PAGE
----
As the controversy over the “Love Jihad” conspiracy theory rages on, I took time to have a look at what the major religions have to say about interfaith marriages. Now before I delve deeper into the theological aspects of this issue let me make it absolutely clear that I do not mean any disrespect towards any faith or belief. In case you think that my understanding is incorrect or flawed then please correct me by posting a comment in the comments section.
A small minority of Christians believe that interfaith marriage is not allowed in Christianity. To support their view they quote Corinthians 6:14.
In Catholicism marriage has two aspects to it.
- Is the marriage valid in the eyes of the Catholic Church?
- Can the marriage be considered a divine bond (Sacramental)?
A Catholic man or a woman is allowed to marry a non Catholic baptized Christian as long as permission is acquired from the Church. Such marriages are considered sacramental. The couple is expected to adhere to the stipulations of a Catholic wedding.
A Catholic man or a woman is allowed to marry a partner from a different faith as long as prior permission is taken from the Church. The non-Catholic party has to promise that the children born out of wedlock will be baptized and follow the Catholic faith. The non-catholic party also has to promise that the Catholic party will face no impediment in practicing the Catholic faith. In many cases the non-Catholic party has to attend a course with the Church to understand Catholicism. While such marriages may get the blessing of the Church they are not considered to be sacramental.
The Orthodox Christian denomination has similar interfaith marriage rules.
According to Talmud the Jewish marriage (kiddushin) can only be carried out between a Jewish man and Jewish woman.
Orthodox and Conservative Jewish movements do not recognise the validity of interfaith marriages. Although some modern conservatives support the acceptance of non-Jewish party as long as such bond leads the non-Jewish party into the Jewish faith.
Rabbis from the progressive Jewish movements are generally not opposed to interfaith marriages but they expect the children born out of an interfaith marriage to be raised in Jewish traditions.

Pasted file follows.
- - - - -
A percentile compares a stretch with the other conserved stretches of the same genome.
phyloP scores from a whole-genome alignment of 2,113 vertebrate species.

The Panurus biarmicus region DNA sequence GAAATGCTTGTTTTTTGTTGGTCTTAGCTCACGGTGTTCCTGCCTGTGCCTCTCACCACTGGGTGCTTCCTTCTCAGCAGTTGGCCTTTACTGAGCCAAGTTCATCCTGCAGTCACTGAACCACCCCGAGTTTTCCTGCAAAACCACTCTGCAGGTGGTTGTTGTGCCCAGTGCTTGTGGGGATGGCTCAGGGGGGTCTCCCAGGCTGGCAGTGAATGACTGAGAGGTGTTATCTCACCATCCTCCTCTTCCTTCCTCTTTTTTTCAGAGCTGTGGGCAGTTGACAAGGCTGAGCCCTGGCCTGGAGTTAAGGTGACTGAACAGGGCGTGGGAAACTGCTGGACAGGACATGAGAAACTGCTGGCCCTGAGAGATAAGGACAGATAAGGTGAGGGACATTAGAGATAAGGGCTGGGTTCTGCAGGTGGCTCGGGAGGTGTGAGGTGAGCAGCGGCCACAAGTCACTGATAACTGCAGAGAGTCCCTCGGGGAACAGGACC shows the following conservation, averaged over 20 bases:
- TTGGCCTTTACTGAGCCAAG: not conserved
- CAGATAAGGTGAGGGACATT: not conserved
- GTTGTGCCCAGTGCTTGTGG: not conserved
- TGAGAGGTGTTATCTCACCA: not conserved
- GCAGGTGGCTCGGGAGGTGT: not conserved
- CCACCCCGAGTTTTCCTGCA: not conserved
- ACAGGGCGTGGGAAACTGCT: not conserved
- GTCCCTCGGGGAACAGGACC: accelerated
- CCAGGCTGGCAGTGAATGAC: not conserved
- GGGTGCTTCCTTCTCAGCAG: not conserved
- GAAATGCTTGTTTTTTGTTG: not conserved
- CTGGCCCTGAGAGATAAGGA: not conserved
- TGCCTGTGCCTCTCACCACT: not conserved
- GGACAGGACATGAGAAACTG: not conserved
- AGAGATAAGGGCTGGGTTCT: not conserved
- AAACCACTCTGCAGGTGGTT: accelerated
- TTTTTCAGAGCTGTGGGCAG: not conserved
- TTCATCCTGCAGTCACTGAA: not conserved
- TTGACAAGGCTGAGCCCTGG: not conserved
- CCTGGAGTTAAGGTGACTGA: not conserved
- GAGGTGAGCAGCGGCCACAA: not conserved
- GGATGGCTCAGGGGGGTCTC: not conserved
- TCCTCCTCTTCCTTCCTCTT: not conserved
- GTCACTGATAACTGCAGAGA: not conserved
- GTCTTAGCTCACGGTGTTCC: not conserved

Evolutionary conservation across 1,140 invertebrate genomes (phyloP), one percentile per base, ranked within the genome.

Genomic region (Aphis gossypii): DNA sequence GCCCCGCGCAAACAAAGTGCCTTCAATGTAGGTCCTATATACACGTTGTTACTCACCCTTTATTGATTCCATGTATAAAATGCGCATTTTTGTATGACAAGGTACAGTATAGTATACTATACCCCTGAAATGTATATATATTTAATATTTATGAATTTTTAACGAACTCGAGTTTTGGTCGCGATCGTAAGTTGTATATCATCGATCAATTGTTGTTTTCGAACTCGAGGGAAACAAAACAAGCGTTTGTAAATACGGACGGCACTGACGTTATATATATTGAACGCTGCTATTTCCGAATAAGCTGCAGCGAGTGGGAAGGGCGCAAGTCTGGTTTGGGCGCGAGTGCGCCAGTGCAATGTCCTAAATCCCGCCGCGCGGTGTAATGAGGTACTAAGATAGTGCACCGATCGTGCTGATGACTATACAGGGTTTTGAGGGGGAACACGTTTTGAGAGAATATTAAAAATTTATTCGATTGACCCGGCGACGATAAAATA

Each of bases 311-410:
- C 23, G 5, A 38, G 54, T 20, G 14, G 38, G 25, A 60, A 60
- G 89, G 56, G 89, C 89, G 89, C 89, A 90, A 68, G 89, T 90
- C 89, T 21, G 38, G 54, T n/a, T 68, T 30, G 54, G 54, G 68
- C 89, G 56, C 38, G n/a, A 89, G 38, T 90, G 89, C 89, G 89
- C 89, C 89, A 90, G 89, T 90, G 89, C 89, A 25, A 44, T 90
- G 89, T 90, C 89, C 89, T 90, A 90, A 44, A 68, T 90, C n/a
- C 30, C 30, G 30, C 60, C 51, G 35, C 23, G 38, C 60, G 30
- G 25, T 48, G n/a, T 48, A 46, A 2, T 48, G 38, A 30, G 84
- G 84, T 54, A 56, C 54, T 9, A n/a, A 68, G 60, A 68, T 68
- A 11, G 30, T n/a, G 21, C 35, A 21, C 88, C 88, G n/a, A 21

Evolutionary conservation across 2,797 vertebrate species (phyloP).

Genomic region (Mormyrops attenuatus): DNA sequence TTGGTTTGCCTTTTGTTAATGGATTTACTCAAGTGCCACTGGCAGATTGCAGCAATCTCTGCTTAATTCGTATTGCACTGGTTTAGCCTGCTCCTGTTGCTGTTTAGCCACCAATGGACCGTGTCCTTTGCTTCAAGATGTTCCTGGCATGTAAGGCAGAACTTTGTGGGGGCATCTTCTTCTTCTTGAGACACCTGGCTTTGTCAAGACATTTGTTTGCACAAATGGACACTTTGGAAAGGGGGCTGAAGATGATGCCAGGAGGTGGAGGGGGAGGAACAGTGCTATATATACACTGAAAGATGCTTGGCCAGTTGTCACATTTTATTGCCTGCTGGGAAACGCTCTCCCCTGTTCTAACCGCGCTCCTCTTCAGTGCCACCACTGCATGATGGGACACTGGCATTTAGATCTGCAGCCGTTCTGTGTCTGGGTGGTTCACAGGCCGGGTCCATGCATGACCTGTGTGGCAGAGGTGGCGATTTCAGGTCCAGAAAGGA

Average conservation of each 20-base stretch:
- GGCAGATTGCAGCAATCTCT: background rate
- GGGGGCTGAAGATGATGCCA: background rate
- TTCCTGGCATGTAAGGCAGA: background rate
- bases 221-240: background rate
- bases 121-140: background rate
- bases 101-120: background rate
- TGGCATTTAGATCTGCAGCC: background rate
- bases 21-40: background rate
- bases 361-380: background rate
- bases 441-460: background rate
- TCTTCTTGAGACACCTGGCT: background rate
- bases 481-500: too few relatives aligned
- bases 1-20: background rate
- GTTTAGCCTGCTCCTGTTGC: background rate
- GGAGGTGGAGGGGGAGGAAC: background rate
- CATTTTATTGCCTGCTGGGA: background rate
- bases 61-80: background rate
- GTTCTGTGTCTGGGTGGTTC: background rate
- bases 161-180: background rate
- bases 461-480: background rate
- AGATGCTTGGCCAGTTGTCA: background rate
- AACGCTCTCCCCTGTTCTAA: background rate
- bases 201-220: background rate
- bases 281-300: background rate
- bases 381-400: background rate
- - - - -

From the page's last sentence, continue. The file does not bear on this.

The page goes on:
Quran gives explicit permission to the Muslim man to marry a Jewish or Christian woman. No conversion is required. But the children born out of such a marriage are expected to be raised in Islamic traditions.
Quran explicitly bars Muslim men and Muslim women from marrying polytheists unless they convert.
Although Quran does not say anything about the marriage between a Muslim woman and Jewish or Christian man, the general consensus among Muslim clerics is that such a marriage is not valid.
Manusmruti prohibits Brahmins, Kshatriyas and Vaishyas from marrying a Shudra. Inter-caste marriages between Brahmins, Kshatriyas and Vaishyas are allowed however it is recommended that the first wife should be from the same caste.
Modern Hindus argue that Manusmruti is obsolete and many reforms have taken place within Hinduism to align the Hindu society with modern (western) ideals. It is true that most Hindus do not read Manusmruti but that does not mean that most Hindus do not follow parts of Manusmruti. Today the Caste system is a reality in India hundreds of years after Manu coded the Hindu law. Marriages between Upper-castes and Dalits are rare. However these attitudes are changing, albeit slowly.
In the US it is common for Hindu priests to perform Hindu marriage rites for interfaith couples however such practice is rare in India as interfaith couple prefer a civil union over religious marriage. There have been instances where Hindu priests have refused to perform Hindu marriage rites in cases of inter-caste or interfaith couples.
Lately there has been strong opposition from Hindu political groups against Hindu women choosing to marry a non-Hindu man.
Sikhism is opposed to interfaith marriages. There were concerns that many Gurdwaras were allowing interfaith marriages ignoring the tenets of the faith. Responding to this, the supreme religious authority of Sikhs, Takhat Sahib, issued a decree that interfaith marriage is prohibited and if an individual desires to marry a person from another faith then the non-Sikh party must first convert to Sikhism and legally change the name.
The high priests of the Zoroastrian faith have issued an edict prohibiting interfaith marriages. This is a controversial issue among the Parsi community which is divided into liberal and conservative camps on this issue. The high priests are particularly worried about the dwindling population of Parsi community.
All the descriptions given above are for a general understanding of the subject. This issue gets much more complex when either the husband or the wife chooses to convert to another faith or become an atheist after the marriage has taken place.